United He Stands: Perot's Party Politics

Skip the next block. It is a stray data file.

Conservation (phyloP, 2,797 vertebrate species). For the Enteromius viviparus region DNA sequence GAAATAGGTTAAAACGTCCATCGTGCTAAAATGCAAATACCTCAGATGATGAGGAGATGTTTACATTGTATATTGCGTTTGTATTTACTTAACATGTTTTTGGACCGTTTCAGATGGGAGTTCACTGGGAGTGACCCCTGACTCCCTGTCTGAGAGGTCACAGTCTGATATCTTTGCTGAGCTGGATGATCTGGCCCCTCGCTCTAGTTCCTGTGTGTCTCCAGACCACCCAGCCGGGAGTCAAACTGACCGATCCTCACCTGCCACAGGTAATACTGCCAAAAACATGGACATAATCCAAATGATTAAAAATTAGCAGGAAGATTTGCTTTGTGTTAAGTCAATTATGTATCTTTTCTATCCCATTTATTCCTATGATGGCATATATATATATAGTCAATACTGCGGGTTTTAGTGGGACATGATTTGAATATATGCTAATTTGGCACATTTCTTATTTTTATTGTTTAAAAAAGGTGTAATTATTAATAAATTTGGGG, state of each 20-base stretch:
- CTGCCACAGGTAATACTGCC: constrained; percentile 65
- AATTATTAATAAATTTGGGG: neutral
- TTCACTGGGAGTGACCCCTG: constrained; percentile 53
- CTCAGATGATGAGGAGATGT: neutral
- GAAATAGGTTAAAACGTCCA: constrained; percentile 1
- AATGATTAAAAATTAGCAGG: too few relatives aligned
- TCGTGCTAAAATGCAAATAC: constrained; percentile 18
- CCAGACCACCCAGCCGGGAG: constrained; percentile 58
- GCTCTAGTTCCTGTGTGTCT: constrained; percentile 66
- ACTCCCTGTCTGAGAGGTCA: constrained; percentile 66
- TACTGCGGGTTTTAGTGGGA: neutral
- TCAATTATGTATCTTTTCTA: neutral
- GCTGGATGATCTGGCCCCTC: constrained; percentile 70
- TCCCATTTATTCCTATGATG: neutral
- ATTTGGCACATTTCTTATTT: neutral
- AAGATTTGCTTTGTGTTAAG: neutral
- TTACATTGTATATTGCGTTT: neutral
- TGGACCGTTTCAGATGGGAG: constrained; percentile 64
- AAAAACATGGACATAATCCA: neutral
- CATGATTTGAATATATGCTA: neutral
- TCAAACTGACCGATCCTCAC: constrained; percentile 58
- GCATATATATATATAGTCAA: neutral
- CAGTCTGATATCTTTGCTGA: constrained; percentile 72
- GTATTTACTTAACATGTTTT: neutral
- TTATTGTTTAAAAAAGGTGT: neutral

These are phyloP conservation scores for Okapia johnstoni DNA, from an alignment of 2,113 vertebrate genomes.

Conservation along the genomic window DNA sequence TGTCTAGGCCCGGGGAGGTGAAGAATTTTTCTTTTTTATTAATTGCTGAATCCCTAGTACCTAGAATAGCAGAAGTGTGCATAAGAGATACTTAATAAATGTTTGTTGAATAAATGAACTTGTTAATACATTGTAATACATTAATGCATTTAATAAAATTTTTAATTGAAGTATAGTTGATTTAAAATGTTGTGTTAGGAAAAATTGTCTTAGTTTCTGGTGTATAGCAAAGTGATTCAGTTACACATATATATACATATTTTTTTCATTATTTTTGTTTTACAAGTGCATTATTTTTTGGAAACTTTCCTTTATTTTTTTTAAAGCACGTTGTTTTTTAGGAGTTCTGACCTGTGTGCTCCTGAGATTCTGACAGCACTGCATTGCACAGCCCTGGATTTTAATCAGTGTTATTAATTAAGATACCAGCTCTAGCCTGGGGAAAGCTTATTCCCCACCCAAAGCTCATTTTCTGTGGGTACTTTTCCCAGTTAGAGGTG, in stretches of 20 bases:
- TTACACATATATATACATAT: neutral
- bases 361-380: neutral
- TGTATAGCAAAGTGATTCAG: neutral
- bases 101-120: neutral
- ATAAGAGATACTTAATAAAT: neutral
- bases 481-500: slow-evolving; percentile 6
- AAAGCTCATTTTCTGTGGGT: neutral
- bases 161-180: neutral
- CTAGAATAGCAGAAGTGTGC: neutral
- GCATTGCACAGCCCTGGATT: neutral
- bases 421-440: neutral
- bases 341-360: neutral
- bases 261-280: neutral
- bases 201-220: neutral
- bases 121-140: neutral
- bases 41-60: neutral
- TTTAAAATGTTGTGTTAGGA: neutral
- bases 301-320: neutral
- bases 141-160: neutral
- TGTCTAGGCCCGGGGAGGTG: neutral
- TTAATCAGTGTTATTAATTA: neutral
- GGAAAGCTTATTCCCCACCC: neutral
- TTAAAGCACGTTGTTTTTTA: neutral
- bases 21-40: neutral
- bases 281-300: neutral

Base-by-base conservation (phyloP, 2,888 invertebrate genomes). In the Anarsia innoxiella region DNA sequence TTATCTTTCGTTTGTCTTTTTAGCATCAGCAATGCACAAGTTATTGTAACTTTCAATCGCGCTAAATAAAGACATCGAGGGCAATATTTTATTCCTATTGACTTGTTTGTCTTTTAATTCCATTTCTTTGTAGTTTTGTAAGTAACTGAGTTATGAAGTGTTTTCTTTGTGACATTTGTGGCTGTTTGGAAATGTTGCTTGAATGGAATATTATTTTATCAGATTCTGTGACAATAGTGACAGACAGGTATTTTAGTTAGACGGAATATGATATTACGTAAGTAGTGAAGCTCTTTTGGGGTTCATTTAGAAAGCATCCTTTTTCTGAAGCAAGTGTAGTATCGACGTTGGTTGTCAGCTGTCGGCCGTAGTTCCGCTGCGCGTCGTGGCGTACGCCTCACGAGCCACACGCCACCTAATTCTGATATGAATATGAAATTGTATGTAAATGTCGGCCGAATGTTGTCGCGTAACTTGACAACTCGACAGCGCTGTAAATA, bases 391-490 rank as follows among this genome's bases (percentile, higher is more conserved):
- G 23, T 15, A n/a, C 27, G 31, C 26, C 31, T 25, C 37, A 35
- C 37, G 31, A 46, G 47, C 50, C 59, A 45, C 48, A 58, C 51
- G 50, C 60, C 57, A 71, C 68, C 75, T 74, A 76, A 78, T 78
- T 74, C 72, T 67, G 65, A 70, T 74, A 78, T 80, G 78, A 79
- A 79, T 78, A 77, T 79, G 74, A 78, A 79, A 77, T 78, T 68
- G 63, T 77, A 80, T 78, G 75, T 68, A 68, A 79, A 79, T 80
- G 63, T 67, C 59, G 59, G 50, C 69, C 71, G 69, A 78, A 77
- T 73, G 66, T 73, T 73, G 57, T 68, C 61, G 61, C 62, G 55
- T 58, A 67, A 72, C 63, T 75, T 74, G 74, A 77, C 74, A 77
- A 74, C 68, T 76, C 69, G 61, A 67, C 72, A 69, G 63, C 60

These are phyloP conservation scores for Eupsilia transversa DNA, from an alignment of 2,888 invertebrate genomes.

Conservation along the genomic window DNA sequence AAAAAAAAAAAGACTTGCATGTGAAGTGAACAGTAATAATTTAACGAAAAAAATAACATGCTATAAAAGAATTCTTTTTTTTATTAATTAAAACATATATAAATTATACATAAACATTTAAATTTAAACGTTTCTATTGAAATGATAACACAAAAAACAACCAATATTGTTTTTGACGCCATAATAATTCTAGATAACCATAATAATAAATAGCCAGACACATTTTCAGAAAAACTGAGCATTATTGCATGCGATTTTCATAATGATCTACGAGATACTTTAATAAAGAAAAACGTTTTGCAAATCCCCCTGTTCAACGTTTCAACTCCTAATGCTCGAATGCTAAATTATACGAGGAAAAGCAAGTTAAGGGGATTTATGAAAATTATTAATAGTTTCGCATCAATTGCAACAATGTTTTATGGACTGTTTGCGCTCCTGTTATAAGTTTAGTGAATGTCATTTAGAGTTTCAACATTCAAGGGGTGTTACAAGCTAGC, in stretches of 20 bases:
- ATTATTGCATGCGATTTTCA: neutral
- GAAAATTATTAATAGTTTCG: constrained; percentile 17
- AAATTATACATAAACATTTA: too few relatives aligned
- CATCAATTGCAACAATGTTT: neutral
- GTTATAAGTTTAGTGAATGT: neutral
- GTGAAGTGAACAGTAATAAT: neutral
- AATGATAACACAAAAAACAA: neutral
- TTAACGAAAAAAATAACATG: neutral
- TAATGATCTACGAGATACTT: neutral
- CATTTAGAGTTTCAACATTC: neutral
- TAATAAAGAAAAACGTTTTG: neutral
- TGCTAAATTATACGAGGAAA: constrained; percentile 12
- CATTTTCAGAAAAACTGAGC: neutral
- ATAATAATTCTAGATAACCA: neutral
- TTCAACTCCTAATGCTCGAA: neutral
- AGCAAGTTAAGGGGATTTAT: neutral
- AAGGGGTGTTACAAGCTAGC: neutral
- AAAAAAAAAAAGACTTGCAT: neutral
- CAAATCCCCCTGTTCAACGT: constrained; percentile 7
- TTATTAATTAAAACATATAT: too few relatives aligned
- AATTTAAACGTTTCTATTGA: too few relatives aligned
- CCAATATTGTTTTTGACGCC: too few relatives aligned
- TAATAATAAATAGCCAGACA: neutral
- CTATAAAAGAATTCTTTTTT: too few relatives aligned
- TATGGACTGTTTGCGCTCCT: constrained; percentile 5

Cartoonists and comedians across the country are rejoicing, for Ross Perot is back. On Meet the Press, Clinton strategist James Carville cackles, "The only thing Perot ought to run for is a psychiatrist's office," and his hosts smile approvingly. After they're done cracking jokes, the "Expectorate" -- Russell Baker's delightfully apt name for the pundits and politicos who define conventional wisdom -- tells us there's little to worry about. At most, by dividing the anti-incumbent vote, Perot will just be a spoiler. Bob Dole worries out loud about his prospects, while a silent White House enjoys its good luck.What's wrong with this picture? Once again, no one is taking Ross Perot -- or the third party he is building or the phenomenon he represents -- seriously. In mid-March, as Dole was solidifying his grip on the Republican nomination, a whopping 45 percent of the public said they were dissatisfied with the choice between him and Clinton and would like to see a third-party candidate. This is hardly surprising. Perot, despite his occasionally bizarre behavior and his weak performance in the Great NAFTA Debate with Vice President Gore in 1993, still draws 16 percent of the vote in a hypothetical three-way matchup. And while it is true that many self-identified 1992 Perot voters tilted Republican in 1994, there is much evidence that the billionaire appeals to many working-class people as well. More than half of his current supporters actually lean toward Clinton, according to one recent survey. Think of lunch-pail Democrats attracted to Pat Buchanan's economic populism.Now imagine the following scenario: It is Labor Day weekend, and Americans are really starting to focus on the upcoming election. They look back at a Republican convention starring an old party war horse with an obviously scripted "vision" of the future who has tolerated fundamentalist and militia-style posturing in and outside the hall. And then they think about how boring the Democratic convention was with its coronation of an incumbent still facing nagging questions about everything from his character to his handling of the economy and foreign affairs. (O.K., maybe things won't be so gloomy, but you get the point.)Then they turn on their TV and see Ross Perot at his Reform Party's first convention. Maybe he is debating former Connecticut Governor Lowell Weicker, who has decided to seek the party's nomination himself (a slim possibility). Or they see Perot touting the candidacy of his friend Tim Penny, the former Congressman from Minnesota (an even slimmer possibility). Most likely, they see the tiny Texan himself promising to "give it everything I have" if the party's members nominate him (which is exactly what he told a Texas radio station March 19). And what they hear is a folksy, common-sense speech condemning the parties for their partisan fighting, gridlock and government shutdowns; for toying with critical programs like Medicare and Social Security; for failing to solve the problems of budget deficits, stagnating wages and disappearing jobs; for being in hock to special interests and blocking real campaign finance reform.And then, to give everything a Bill Gates, user-friendly twist, they watch as perhaps 2 million of their fellow citizens, using touch-tone phones, computer modems and maybe even their TV remote controls (!), vote on who the Reform Party's presidential candidate should be. (Mail-in ballots will be counted, too.) While that is going on, a party official tells the audience that the 800 number they've been flashing on people's screens has already tallied as much as $50 million in small donations and pledges. Whether this is participatory democracy or the first truly electronic Nuremberg rally, it will excite a lot of people.Even without other factors that will complicate the picture further -- including 20 million newly registered voters (thanks to the motor-voter law), Ralph Nader's presence on the Green Party line in California and other states, the odds that Buchanan and/or Weicker will run as independents and the chance that some even darker horse will put herself forward -- the emergence of the Reform Party with Ross Perot as its likely candidate already spells the end of the two-party system as we have known it. The question is, what kind of new choice are we about to get?Not long ago, Joel Rogers, one of the founders of the New Party, came by The Nation's offices for an editorial seminar and told this story: "I had the following conversation with Russ Verney, the director of Perot's Reform Party. [The two parties have common interest in cross-endorsements.] I asked, So Russ, how do you imagine this thing? And what he more or less said was, Well, it's sort of a benign economic nationalism. We're going to focus very, very heavily on social control of the economy and then on building a democracy strong enough to enforce it.... I said, This sounds eerily like the New Party. Have you ever seen -- He says, Seen it? I've read it. You've got the analysis. The problem, Joel, is that I have a couple of billion dollars and you don't have a dime." Rogers tells the story to illustrate how much more the New Party could do if it had more funds (call 800-200-1294 to help), but it does suggest that Perot's people are thinking very creatively about how to win over the electorate. Add to that Perot's disparaging remarks about Buchanan trying his luck with the Reform ticket ("His message is not mine.... If you hate people, I don't want your vote," he told recent interviewers), and you might think there's something to talk about here.Think again. Perot is not a democrat. The saddest thing about his recent history is his nearly single-handed destruction of the largest grass-roots political reform movement to emerge in the United States in a long time. And the process he and his hired hands are engineering for the selection of the Reform Party's presidential candidate leaves much to be desired, which is one more reason other big-name contenders have been balking. Even Gordon Black, the pollster and political strategist who, other than the people actually in Perot's employ, is the man's biggest public booster, freely admits that he is "autocratic."At its peak, Perot's United We Stand America organization had as many as 1.5 million members, says Mick Ringsak, who was on the group's national board from its inception until last July. "We signed a contract saying that we'd never reveal that number," recalls Ringsak, a 53-year-old Vietnam vet and co-owner of a shoe store in Butte, Montana. "The paid staff subverted the volunteers all the time, with few exceptions. It changed from a volunteer organization into one that did the boss's bidding." Today U.W.S.A. is a fraction of its former self. Its own disclosure statements suggest there was an 80 percent drop in membership between 1993 and 1994 alone. Things are even worse now. For example, the Washington state chapter had up to 50,000 members, says Dave Morgan, who was its first elected chairman. "Now there's probably not fifty people who are active here."In late 1994, Morgan and a group of eleven state chairs from all over the Western United States, where U.W.S.A. had its strongest chapters, did try to right the sinking ship. In a series of meetings with Perot and Verney and other top staff in Dallas, they proposed an internal reorganization that would have devolved power to local "teams" of the group's members. "Perot went crazy over one recommendation, which got posted on the Internet, that the regional directors were not effective," Morgan says. The regional directors were Perot's chief trouble-shooters, and along with U.W.S.A.'s state executive directors, they are now the backbone of the Reform Party petition drive to get ballot status in all fifty states. "You either recant or we'll pull your insurance or charter or both, Verney and Perot said to each state chair," Morgan continues. Some of them did drop their criticism, but their spirits were crushed. "We're all just ordinary people," Morgan explains.Perot and his staff claim the petition drive is primarily a grass-roots effort, with "hundreds of volunteers" working on it around the clock. But Mick Ringsak tells a different tale. "Here in Butte, I called all my active volunteers in United We Stand and told them I'd prefer that they not carry petitions." Like many ex-Perot activists, Ringsak is unsure of the third-party route, especially without serious campaign finance reform first. "Then," he continues, "I heard Perot on a local radio show claiming that 'right now we have volunteers busting their butts at the local mall and post office and Safeway store.' So I went down there and didn't find anybody except at the Safeway, where there were four state directors, the paid employees of Ross Perot."Perot is essentially cannibalizing his old organization to build the new one. In addition to shifting almost all the paid staff of United We Stand into the "Committee to Establish the Reform Party" -- same address and phone numbers, but it keeps the Federal Election Commission and the I.R.S. at bay -- Perot's people have even insisted on taking the property, too. Fax machines, computers and the organization's most prized asset, membership lists, have all been reportedly taken over. (Some Ohio activists are fighting this, and they have prompted the F.E.C. to open an investigation of the party's financing.) But given how much of his own money he pumped into the group, Perot can certainly claim it owes him the hardware. Indeed, if it weren't for Perot's financial support, United We Stand would have had a substantial operating deficit in 1994, the last year for which figures are available. That year, the group spent more than $13 million against a total revenue of only $5 million."The Reform Party is a Potemkin village," warns Ringsak. "The public doesn't know what it's getting." Many ex-Perotists speak in exactly the same terms. But despite their criticisms, the party continues to grow. When you've got a devoted sales staff backed up by a few billion dollars, you can sell anything, especially something as vaguely popular as a centrist third party. In Maine, Reform registered almost 35,000 new members, nearly 4 percent of the state's voters. No other third party can claim numbers like these. The Reformers have already qualified in California, Montana, North Dakota, South Carolina and Utah, though they have run into legal challenges in Arkansas, Maine and Ohio, where restrictive statutes that favor the existing party duopoly have hindered their progress. But, as Richard Winger, the editor of Ballot Access News, points out, "His lawsuits have a lot of merit. It would be a tragedy for all third parties if they lose."Like a giant new planet wandering into the third-party universe, the Reformers are drawing many of the other, smaller partylets into their orbit. Already, Independence parties in Minnesota and Virginia have signaled that they will join the Reform Party's national convention, as has the National Patriot Party. But Nick Sabatine, the Pennsylvania-based head of the Patriots, is more than a little miffed at how Perot has been conducting himself. "We're carrying petitions for him in three states -- Oregon, Minnesota and Pennsylvania -- but we're not getting any input into the process," Sabatine complains. He also wonders if the Reform Party's leaders have been completely sincere in their description of how interested presidential candidates might get on their ballot. According to Perot, everyone who participates in the forming of the Reform Party will be sent a ballot listing all the declared candidates for the nomination. This will take place sometime early this summer. Anyone who receives at least 10 percent of that vote will be eligible for nomination at the national convention on Labor Day. "On the surface," says Sabatine, who is himself considering a run, "that's a pretty democratic way to choose a candidate." But, he complains, at the same time, the Reform Party is using Perot's name as a "stand-in" on petitions it is carrying in as many as a dozen states, giving him yet one more built-in advantage. "I'd feel more comfortable if he'd drop the facade bullshit and come out and say that he is running, and here's why," Sabatine says.When even devoted leaders in the Perot/third-party orbit talk this way, you know there's more trouble ahead. But this doesn't concern Perot advisers like Gordon Black, who believes that "nearly every great fight against oligarchy was fought by autocratic forces committed to democratic outcomes." As he wrote to me in December, "Perot is autocratic. He does not want to pay a price to every person who comes to him with a special pleading. Most of the people involved in the movement are incapable of organizing it, but they demand to be listened to. If George Washington had spent his time listening to the special pleaders in the Revolution, we wouldn't have a country. Thank goodness that Perot will not listen to his critics." I guess now we know why Perot keeps talking about finding "George Washington the Second" to run for President.